Ryan tweeted his appreciation to YAF. “Many thanks to YAF @ UVA for organizing this morning’s moving event commemorating the lives lost on September 11th,” he wrote.
The tweet immediately generated blowback. As the Cavalier Daily student newspaper reports, “students and other social media users” critiqued Ryan’s choice to thank YAF. On Instagram, his post generated 52 comments, most condemning the recognition of YAF. On Twitter, Ryan’s post received mostly negative 27 replies. Continue reading
by James A. Bacon
In the fall convocation ceremonies at the University of Virginia this week, President Jim Ryan said many things that once upon a time would have been considered unremarkable. The purpose of a UVa education, he said, is to pursue the truth. The search for truth is unending, and progress toward the truth is predicated upon free speech and open inquiry. UVa is a place for honest and respectful conversations between those who disagree, Ryan said. UVa is a place where civil dialogues can take place.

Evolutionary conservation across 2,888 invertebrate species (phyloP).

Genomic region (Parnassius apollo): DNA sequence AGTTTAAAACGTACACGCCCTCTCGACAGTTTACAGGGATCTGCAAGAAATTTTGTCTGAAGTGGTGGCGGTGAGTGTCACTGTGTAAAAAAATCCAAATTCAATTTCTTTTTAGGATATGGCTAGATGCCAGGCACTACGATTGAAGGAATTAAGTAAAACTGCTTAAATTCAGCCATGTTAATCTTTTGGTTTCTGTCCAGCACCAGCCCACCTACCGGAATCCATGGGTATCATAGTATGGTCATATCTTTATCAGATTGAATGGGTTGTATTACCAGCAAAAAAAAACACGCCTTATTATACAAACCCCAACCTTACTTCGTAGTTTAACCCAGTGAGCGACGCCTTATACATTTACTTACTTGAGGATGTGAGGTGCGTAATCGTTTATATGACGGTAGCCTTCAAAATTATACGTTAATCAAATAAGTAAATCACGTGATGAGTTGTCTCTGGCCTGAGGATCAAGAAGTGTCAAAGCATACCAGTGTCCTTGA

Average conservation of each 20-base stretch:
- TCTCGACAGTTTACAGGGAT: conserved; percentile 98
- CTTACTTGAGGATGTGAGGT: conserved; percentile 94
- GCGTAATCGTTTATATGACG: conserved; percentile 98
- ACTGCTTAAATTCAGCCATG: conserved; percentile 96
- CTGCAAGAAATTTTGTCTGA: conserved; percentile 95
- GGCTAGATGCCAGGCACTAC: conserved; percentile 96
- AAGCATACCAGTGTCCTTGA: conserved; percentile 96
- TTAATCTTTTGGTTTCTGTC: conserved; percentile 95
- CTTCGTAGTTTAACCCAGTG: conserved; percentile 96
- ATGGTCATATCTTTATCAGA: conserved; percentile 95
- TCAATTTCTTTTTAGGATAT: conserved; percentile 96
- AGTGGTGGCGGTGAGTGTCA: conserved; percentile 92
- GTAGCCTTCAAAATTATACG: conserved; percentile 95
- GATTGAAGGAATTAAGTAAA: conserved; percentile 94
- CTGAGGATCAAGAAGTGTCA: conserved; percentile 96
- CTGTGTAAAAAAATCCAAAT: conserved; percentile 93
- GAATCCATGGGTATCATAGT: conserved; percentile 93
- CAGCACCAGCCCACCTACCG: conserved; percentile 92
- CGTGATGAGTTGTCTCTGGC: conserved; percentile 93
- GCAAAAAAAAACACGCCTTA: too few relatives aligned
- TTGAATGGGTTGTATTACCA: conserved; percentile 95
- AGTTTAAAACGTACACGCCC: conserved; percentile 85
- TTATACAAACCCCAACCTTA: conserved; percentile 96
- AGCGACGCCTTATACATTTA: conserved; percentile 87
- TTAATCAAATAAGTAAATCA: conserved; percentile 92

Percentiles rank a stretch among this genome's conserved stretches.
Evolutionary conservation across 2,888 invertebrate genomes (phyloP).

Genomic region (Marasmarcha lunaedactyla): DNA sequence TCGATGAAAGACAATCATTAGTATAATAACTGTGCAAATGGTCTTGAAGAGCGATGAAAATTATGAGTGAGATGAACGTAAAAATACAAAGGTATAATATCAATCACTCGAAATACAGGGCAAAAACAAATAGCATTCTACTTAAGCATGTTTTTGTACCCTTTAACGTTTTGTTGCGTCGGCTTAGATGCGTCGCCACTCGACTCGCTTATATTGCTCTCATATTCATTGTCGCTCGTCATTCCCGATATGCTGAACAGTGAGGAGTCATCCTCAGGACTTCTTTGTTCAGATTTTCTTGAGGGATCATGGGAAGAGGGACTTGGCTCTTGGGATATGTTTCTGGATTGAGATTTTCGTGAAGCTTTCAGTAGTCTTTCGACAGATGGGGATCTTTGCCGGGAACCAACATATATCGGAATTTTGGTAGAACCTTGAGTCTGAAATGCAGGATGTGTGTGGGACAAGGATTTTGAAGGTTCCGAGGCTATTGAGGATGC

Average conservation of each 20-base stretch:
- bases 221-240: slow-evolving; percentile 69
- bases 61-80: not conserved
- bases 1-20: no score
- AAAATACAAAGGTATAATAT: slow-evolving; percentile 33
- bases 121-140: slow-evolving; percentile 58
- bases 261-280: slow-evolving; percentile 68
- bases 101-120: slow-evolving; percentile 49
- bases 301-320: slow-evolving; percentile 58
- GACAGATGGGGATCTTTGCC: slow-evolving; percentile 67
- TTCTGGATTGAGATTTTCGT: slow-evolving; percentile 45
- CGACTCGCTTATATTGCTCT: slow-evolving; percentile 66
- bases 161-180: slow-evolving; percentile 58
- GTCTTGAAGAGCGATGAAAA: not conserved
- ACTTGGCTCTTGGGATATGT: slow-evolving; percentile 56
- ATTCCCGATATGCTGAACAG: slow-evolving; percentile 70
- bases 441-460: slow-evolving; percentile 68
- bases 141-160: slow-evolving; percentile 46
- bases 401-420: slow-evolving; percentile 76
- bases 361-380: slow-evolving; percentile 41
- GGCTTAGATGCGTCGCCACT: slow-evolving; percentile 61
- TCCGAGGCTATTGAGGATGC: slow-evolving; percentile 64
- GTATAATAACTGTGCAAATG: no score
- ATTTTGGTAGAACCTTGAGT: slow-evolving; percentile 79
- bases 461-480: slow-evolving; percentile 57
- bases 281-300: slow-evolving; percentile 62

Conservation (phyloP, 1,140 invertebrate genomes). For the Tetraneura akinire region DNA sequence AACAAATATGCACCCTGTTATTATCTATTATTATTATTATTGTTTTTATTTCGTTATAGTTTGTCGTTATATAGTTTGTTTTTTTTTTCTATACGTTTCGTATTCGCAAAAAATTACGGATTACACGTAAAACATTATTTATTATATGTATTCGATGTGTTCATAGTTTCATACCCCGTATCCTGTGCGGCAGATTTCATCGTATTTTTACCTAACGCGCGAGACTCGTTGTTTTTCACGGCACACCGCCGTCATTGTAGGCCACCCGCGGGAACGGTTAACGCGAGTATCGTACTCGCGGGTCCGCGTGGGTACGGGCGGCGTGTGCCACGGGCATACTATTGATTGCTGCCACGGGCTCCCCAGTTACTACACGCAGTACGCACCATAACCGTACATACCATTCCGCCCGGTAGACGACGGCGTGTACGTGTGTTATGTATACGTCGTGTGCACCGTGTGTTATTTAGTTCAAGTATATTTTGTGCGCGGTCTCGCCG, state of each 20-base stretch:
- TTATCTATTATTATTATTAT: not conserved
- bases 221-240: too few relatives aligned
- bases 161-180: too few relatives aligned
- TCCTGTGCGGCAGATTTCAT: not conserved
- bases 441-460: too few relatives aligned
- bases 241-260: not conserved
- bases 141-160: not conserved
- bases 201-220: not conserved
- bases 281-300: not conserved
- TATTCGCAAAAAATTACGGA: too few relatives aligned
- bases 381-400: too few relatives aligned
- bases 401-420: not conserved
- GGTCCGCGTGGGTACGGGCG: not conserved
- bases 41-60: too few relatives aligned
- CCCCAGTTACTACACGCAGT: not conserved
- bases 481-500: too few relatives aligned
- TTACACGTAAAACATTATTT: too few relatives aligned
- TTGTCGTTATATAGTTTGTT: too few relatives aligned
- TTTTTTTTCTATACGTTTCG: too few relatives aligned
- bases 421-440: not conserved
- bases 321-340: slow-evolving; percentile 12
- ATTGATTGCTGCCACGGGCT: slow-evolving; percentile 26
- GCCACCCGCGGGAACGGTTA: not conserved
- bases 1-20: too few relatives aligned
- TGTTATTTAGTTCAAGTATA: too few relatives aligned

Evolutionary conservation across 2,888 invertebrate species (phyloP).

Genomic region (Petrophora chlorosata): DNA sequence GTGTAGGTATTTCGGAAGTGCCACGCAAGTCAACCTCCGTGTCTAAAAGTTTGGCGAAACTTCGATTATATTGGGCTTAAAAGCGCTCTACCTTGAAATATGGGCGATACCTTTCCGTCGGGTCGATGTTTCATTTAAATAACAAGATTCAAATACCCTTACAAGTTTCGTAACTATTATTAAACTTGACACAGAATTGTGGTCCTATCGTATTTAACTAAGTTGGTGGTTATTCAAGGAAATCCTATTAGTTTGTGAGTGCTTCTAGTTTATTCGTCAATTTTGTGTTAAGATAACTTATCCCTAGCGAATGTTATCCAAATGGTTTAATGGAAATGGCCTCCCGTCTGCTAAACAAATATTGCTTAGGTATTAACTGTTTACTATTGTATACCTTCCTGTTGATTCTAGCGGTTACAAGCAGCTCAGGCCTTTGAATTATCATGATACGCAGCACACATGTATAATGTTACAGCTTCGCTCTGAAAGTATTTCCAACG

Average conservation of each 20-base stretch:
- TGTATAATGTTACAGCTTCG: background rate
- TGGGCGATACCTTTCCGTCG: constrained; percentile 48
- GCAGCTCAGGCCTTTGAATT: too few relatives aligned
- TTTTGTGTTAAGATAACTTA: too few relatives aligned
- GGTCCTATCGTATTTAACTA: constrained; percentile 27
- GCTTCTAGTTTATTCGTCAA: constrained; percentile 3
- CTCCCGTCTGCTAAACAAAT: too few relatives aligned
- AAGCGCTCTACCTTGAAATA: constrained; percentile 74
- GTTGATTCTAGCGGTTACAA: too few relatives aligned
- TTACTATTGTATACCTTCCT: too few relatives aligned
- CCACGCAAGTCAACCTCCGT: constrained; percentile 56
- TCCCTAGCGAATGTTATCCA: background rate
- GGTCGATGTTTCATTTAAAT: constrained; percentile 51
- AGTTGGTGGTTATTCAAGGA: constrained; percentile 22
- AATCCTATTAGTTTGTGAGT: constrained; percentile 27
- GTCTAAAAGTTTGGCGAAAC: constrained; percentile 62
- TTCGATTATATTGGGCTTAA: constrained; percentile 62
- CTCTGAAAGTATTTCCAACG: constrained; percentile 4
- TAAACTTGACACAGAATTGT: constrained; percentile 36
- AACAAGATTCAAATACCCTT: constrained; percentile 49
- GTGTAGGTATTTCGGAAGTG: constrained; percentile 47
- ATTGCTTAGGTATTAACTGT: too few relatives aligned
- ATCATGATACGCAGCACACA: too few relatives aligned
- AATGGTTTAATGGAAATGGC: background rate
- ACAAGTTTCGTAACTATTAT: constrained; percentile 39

An alumnus in the audience, Bert Ellis, was reassured by Ryan’s words. Ellis is president of The Jefferson Council, a group dedicated to upholding the Jeffersonian legacy at UVa that has catalogued the suppression of free speech and expression and the drift toward intellectual conformity, and he was primed to be skeptical.
“All in all, I liked his remarks,” says Ellis. “I was pleasantly surprised by his references to and respect for Mr. Jefferson and his legacy and with his very strong support for open dialogue and for the Honor System. I hope his actions over the upcoming school year will be as strong as his words.”